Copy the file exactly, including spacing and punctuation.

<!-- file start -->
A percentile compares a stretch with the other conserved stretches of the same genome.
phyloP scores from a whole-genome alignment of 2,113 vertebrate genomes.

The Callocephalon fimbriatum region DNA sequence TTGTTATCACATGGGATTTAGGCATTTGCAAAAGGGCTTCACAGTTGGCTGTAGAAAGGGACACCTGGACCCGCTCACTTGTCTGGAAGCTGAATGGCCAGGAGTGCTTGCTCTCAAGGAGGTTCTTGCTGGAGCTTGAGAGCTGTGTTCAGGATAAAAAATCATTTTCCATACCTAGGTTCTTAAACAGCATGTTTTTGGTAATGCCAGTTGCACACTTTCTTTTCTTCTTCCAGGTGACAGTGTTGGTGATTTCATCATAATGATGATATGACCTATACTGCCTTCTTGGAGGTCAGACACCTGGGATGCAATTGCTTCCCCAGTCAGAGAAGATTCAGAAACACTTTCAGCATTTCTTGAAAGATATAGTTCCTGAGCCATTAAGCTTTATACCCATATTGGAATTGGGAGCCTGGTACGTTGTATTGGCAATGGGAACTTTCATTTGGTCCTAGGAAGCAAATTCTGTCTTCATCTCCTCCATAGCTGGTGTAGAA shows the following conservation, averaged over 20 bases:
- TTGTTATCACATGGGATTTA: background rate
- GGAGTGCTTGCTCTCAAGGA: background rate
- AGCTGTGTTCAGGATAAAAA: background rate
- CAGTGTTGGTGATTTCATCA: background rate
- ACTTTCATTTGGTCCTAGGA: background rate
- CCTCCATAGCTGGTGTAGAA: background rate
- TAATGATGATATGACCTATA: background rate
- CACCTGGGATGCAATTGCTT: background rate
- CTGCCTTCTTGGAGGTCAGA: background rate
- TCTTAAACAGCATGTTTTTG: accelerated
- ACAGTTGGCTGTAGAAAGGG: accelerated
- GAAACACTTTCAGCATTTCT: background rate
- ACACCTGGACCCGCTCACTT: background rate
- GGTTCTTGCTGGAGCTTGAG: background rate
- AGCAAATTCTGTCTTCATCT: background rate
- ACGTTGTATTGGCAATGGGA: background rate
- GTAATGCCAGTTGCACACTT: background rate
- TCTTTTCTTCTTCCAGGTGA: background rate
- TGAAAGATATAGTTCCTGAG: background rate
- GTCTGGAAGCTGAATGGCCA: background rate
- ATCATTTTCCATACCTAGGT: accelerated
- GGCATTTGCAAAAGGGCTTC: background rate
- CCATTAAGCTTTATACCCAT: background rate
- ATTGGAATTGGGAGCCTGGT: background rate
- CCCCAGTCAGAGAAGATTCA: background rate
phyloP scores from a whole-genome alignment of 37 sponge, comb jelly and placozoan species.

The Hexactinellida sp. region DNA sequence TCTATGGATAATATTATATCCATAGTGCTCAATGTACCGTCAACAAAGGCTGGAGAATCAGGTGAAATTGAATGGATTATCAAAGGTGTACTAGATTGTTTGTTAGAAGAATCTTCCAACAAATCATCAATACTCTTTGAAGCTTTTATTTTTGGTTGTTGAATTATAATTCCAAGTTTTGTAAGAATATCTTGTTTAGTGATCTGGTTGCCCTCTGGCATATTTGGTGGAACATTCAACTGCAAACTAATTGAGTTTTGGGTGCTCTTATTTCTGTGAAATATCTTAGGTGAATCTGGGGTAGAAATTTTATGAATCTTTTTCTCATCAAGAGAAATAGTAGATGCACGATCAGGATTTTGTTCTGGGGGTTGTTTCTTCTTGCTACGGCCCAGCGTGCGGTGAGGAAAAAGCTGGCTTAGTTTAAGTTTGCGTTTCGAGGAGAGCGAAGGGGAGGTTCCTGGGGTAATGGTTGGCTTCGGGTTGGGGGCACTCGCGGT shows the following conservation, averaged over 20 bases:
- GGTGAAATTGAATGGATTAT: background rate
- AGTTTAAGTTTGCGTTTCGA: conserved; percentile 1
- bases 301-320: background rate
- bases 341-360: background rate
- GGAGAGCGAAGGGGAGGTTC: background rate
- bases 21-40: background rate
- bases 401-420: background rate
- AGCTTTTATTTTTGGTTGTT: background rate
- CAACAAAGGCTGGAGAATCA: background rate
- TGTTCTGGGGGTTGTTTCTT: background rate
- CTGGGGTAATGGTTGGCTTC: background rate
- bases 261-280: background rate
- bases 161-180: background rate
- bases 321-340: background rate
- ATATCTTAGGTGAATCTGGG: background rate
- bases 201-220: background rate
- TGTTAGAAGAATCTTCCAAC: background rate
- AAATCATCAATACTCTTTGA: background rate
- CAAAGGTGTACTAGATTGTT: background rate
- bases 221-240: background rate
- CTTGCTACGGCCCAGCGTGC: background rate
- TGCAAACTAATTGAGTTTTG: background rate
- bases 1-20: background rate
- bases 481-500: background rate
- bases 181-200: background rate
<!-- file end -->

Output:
A percentile compares a stretch with the other conserved stretches of the same genome.
phyloP scores from a whole-genome alignment of 2,113 vertebrate genomes.

The Callocephalon fimbriatum region DNA sequence TTGTTATCACATGGGATTTAGGCATTTGCAAAAGGGCTTCACAGTTGGCTGTAGAAAGGGACACCTGGACCCGCTCACTTGTCTGGAAGCTGAATGGCCAGGAGTGCTTGCTCTCAAGGAGGTTCTTGCTGGAGCTTGAGAGCTGTGTTCAGGATAAAAAATCATTTTCCATACCTAGGTTCTTAAACAGCATGTTTTTGGTAATGCCAGTTGCACACTTTCTTTTCTTCTTCCAGGTGACAGTGTTGGTGATTTCATCATAATGATGATATGACCTATACTGCCTTCTTGGAGGTCAGACACCTGGGATGCAATTGCTTCCCCAGTCAGAGAAGATTCAGAAACACTTTCAGCATTTCTTGAAAGATATAGTTCCTGAGCCATTAAGCTTTATACCCATATTGGAATTGGGAGCCTGGTACGTTGTATTGGCAATGGGAACTTTCATTTGGTCCTAGGAAGCAAATTCTGTCTTCATCTCCTCCATAGCTGGTGTAGAA shows the following conservation, averaged over 20 bases:
- TTGTTATCACATGGGATTTA: background rate
- GGAGTGCTTGCTCTCAAGGA: background rate
- AGCTGTGTTCAGGATAAAAA: background rate
- CAGTGTTGGTGATTTCATCA: background rate
- ACTTTCATTTGGTCCTAGGA: background rate
- CCTCCATAGCTGGTGTAGAA: background rate
- TAATGATGATATGACCTATA: background rate
- CACCTGGGATGCAATTGCTT: background rate
- CTGCCTTCTTGGAGGTCAGA: background rate
- TCTTAAACAGCATGTTTTTG: accelerated
- ACAGTTGGCTGTAGAAAGGG: accelerated
- GAAACACTTTCAGCATTTCT: background rate
- ACACCTGGACCCGCTCACTT: background rate
- GGTTCTTGCTGGAGCTTGAG: background rate
- AGCAAATTCTGTCTTCATCT: background rate
- ACGTTGTATTGGCAATGGGA: background rate
- GTAATGCCAGTTGCACACTT: background rate
- TCTTTTCTTCTTCCAGGTGA: background rate
- TGAAAGATATAGTTCCTGAG: background rate
- GTCTGGAAGCTGAATGGCCA: background rate
- ATCATTTTCCATACCTAGGT: accelerated
- GGCATTTGCAAAAGGGCTTC: background rate
- CCATTAAGCTTTATACCCAT: background rate
- ATTGGAATTGGGAGCCTGGT: background rate
- CCCCAGTCAGAGAAGATTCA: background rate
phyloP scores from a whole-genome alignment of 37 sponge, comb jelly and placozoan species.

The Hexactinellida sp. region DNA sequence TCTATGGATAATATTATATCCATAGTGCTCAATGTACCGTCAACAAAGGCTGGAGAATCAGGTGAAATTGAATGGATTATCAAAGGTGTACTAGATTGTTTGTTAGAAGAATCTTCCAACAAATCATCAATACTCTTTGAAGCTTTTATTTTTGGTTGTTGAATTATAATTCCAAGTTTTGTAAGAATATCTTGTTTAGTGATCTGGTTGCCCTCTGGCATATTTGGTGGAACATTCAACTGCAAACTAATTGAGTTTTGGGTGCTCTTATTTCTGTGAAATATCTTAGGTGAATCTGGGGTAGAAATTTTATGAATCTTTTTCTCATCAAGAGAAATAGTAGATGCACGATCAGGATTTTGTTCTGGGGGTTGTTTCTTCTTGCTACGGCCCAGCGTGCGGTGAGGAAAAAGCTGGCTTAGTTTAAGTTTGCGTTTCGAGGAGAGCGAAGGGGAGGTTCCTGGGGTAATGGTTGGCTTCGGGTTGGGGGCACTCGCGGT shows the following conservation, averaged over 20 bases:
- GGTGAAATTGAATGGATTAT: background rate
- AGTTTAAGTTTGCGTTTCGA: conserved; percentile 1
- bases 301-320: background rate
- bases 341-360: background rate
- GGAGAGCGAAGGGGAGGTTC: background rate
- bases 21-40: background rate
- bases 401-420: background rate
- AGCTTTTATTTTTGGTTGTT: background rate
- CAACAAAGGCTGGAGAATCA: background rate
- TGTTCTGGGGGTTGTTTCTT: background rate
- CTGGGGTAATGGTTGGCTTC: background rate
- bases 261-280: background rate
- bases 161-180: background rate
- bases 321-340: background rate
- ATATCTTAGGTGAATCTGGG: background rate
- bases 201-220: background rate
- TGTTAGAAGAATCTTCCAAC: background rate
- AAATCATCAATACTCTTTGA: background rate
- CAAAGGTGTACTAGATTGTT: background rate
- bases 221-240: background rate
- CTTGCTACGGCCCAGCGTGC: background rate
- TGCAAACTAATTGAGTTTTG: background rate
- bases 1-20: background rate
- bases 481-500: background rate
- bases 181-200: background rate